• Corollary: Ask questions and speak up.

If you are not as dumb as the other person would like you to believe, it is obvious that you should ask all the "dumb" questions and speak up your opinion. This is especially true of services where the person is empowered to take a decision on your behalf - your doctor, lawyer, property dealer, financial planner et al. Do not let them bully you into a decision that you are not convinced about.

Here is an example of "questions" - this is to a hot shot financial planner:

WA(wealth advisor) : Madam, SIP is the best way to invest in mutual funds.

me: Why?

WA: Because madam, you are only committing a fixed amount to the SIP, so if the NAV goes up, u end up buying fewer units and if the price goes down, you end up buying more units, which is the way it should be.

me: If i dont use SIP, all i have to do is compare each month and put the money in a good investment instrument (not ncessarily a MF) that is available at that time. If ur fund is performing well,sure i can put the money there every month. But if you are not, i have the flexibility to take that money elsewhere. If you take that flexibility away from me, and still sell to me only on market price, with no bonus units, no other benfits, how is that good for the customer? The only person for whom this is good, is the fund manager, who is assured of a certain infusion every month, irrespective of his performance. Where is the customer's benefit in this?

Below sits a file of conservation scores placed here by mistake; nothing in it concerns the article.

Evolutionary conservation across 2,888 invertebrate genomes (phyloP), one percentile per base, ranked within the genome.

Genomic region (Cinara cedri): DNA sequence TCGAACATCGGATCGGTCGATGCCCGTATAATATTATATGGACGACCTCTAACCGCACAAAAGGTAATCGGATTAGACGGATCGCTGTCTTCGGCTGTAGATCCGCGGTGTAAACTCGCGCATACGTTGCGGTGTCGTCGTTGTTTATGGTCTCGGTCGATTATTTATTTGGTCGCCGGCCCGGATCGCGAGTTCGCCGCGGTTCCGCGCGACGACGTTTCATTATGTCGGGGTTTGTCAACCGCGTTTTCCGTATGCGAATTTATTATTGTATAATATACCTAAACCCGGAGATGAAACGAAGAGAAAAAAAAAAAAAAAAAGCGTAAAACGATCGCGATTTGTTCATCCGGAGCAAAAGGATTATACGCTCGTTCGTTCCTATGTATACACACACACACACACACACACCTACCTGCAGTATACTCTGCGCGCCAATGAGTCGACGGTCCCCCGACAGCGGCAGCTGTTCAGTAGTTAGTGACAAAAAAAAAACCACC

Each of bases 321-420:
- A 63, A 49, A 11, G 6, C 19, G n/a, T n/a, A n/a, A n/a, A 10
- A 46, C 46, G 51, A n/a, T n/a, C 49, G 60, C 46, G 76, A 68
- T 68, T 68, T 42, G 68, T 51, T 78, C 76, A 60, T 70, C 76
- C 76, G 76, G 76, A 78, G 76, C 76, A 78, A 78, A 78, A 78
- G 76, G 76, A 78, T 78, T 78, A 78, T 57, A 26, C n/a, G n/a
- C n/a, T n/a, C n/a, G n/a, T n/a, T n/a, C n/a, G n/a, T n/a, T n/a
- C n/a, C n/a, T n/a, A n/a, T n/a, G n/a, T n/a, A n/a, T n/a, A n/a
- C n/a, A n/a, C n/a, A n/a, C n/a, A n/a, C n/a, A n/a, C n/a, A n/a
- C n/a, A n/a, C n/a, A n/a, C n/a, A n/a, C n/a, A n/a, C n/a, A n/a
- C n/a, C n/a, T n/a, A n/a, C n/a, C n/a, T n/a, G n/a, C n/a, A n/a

WA: Silent.

What are your strategies for getting good service.. ?


BK Chowla said...

It just happens that I am the first one to comment.Yes,what you have said is absolutely correct.I have had a personal experience with a very famous bank in Delhi.I was debited wrongly. None in the bank would listen to me until l lodged a formal written complaint.After that,I was surprised as to how fast does the decision making process starts.It took a couple of months before I was reimbursed and I insisted upon a letter of apology from the branch which I got.
Donot give up your right.

Peenuts said...

I loved the last section..m so tired of agents trying to sell me ULIPS. I did some research and concluded that they can be among the worst short term options. If only i cud give a peace of my mind to these agents who still keep on calling me again and again :|

Mama - Mia said...

so true! all that you have said!

and after all that you have mentioned blog about it too! most companies these days have a person who gets updates of whats being said about them online. your blog doesnt even have to be popular for that.

i know M has got at least an apology from cafe coffee day and another company as well as thank yous by coupla places he praised! :)